Adwoa Aboah Told Me the Key to Her Next-Level Style

Photo:

Getty Images for Ugg

When you get an opportunity to speak with someone as like Adwoa Aboah, you take it. Obviously, I was excited—and a bit nervous—to meet with the British model who's been a name on everyone's lips this year following her historic British Vogue cover, standout street style moments, and a number of collaborations with iconic fashion houses from Burberry to Versace. To say that it's been Aboah's year is an understatement.

She arrived in Los Angeles fresh off the heels of a jam-packed fashion month—Aboah walked for Fendi, Marc Jacobs, and Chanel, just to name a few—to celebrate with Ugg for its 40th-anniversary collection. The California heritage brand tapped the model to be the face of its campaign alongside another industry disruptor, designer Heron Preston.

Ugg is no stranger to working with some of the most innovative talent in the fashion industry, as its track record of collaborations with everyone from Jeremy Scott to Y/Project shows. But to celebrate its 40th anniversary, the brand went back to its bread-and-butter styles and launched a limited edit of the most well-known styles like the short and mini boots in its classic sand colorway.

As for Aboah, well, one look into her closet reveals that she's one of the Ugg brand's biggest fans (her personal collection is vast). "I think they're definitely paving the way," she shared with me. Aside from her beloved boots, we also talked about the key to her next-level style ("more is more") and what she hopes for the fashion industry down the road. To read our interview with Aboah and get a look at her campaign images with Ugg, keep reading.

Photo:

Getty Images for Ugg

Tell me about your first pair of Uggs.

My first Ugg memory was stealing my sister’s pair. There was definitely a cool pair of girls who wore them with Juicy tracksuits back then. You know, we were from London and aspiring to have that American look we thought was really cool. Actually, I still think it’s quite cool.

Photo:

Getty Images for Ugg

What do you put on to feel like the best version of yourself?

A suit is always good at making me feel strong. I have a particular suit I wear for important moments or for when I did CNN or when I read my poetry for the first time. I think always bringing it back to being comfortable. It might not be the most flattering, but a tracksuit always makes me feel quite like myself, like the real Adwoa, I suppose.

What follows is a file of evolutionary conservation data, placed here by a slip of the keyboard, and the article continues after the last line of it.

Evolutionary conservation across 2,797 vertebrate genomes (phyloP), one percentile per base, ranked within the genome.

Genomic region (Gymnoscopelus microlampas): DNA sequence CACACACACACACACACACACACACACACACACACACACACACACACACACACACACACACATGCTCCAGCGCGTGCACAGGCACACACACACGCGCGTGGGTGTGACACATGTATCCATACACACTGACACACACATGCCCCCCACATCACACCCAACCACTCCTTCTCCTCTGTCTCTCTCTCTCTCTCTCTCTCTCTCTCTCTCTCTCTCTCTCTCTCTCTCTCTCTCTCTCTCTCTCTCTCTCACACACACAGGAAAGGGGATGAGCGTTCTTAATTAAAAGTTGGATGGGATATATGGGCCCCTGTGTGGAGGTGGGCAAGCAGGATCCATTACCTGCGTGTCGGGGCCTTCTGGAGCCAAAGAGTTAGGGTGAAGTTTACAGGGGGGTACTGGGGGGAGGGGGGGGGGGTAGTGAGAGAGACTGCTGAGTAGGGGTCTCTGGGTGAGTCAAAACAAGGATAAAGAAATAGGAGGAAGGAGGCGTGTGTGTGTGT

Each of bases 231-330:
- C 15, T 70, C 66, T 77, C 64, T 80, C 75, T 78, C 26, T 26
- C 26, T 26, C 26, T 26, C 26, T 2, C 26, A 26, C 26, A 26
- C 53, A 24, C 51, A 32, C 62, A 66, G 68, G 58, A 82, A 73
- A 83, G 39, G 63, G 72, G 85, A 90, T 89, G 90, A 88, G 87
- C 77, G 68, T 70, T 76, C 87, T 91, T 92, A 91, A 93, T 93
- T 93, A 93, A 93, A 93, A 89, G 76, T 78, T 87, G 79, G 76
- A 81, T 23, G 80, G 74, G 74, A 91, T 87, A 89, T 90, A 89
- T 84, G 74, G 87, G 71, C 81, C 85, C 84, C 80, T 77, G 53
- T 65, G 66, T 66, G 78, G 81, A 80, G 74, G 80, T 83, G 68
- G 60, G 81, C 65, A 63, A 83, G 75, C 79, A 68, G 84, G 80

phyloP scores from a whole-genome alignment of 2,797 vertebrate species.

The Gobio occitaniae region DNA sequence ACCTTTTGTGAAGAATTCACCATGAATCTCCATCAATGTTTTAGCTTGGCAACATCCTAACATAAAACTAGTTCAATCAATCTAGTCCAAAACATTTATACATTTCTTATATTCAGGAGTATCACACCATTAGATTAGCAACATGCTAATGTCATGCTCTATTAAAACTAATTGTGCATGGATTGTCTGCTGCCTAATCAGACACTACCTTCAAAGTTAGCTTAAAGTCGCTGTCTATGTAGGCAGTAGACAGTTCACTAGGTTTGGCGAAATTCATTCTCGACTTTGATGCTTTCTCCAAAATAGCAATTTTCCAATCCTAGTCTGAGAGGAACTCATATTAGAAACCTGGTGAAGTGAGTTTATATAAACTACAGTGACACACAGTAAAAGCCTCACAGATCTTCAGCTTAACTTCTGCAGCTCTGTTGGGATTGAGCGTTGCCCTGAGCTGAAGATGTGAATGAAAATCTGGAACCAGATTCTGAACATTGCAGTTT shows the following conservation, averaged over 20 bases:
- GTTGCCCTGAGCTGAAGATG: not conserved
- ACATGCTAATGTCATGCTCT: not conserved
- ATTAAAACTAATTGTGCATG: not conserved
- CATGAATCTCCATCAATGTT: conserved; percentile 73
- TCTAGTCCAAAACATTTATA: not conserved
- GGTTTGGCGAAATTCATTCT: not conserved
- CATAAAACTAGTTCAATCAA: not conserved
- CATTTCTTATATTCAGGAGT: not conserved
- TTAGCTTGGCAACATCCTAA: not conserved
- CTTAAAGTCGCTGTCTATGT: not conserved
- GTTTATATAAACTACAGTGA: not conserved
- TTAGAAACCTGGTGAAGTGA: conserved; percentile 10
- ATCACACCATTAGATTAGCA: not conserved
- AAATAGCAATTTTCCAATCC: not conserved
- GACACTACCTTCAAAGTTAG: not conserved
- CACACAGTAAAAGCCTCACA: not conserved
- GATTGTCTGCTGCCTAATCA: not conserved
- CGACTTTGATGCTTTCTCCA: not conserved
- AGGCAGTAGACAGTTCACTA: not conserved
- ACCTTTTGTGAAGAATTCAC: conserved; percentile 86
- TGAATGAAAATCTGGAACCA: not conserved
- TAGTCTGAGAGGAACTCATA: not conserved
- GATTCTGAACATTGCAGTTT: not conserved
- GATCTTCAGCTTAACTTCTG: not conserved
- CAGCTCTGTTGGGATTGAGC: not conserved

What advice would you give to younger girls looking to get into fashion?

I'm so grateful for everything that modeling has given me, but I think my biggest piece of advice is to make sure you have other things, other passions in your life, whether it be art, music, acting, activism… I don't know maybe knitting. I think it’s so important to make you have other things going on in your life because this is such a fickle business. I think it’s just good for one’s mental state that you’re concentrating on that as well as making a career and a name for yourself.

Photo:

Getty Images for Ugg

People still talk about your British Vogue cover as being a historical moment. How did you react when you first saw it?

Edward [Enninful] and I still talk about it. We had such an amazing time shooting it and we knew it was going to be a moment. We knew people were going to love but definitely didn’t know people outside of the fashion industry were going to love it as much as they did, like people who’d never even bought British Vogue, so that was the most exciting thing about it, how much people loved it.

How do you envision the fashion industry in five years from now?

I’d like to see it be 100% inclusive. I would like to sit at a fashion show and see every type of girl, every shape and every ethnicity, and I don’t want it to be like a quota or anything; I just want it to be the norm. I’d love for every model to feel safe, however old they are, however long they’ve been in the industry, however supported they are. I want them to feel safe going into work. And I’d like to see younger talent in powerful positions doing their own thing and changing it up.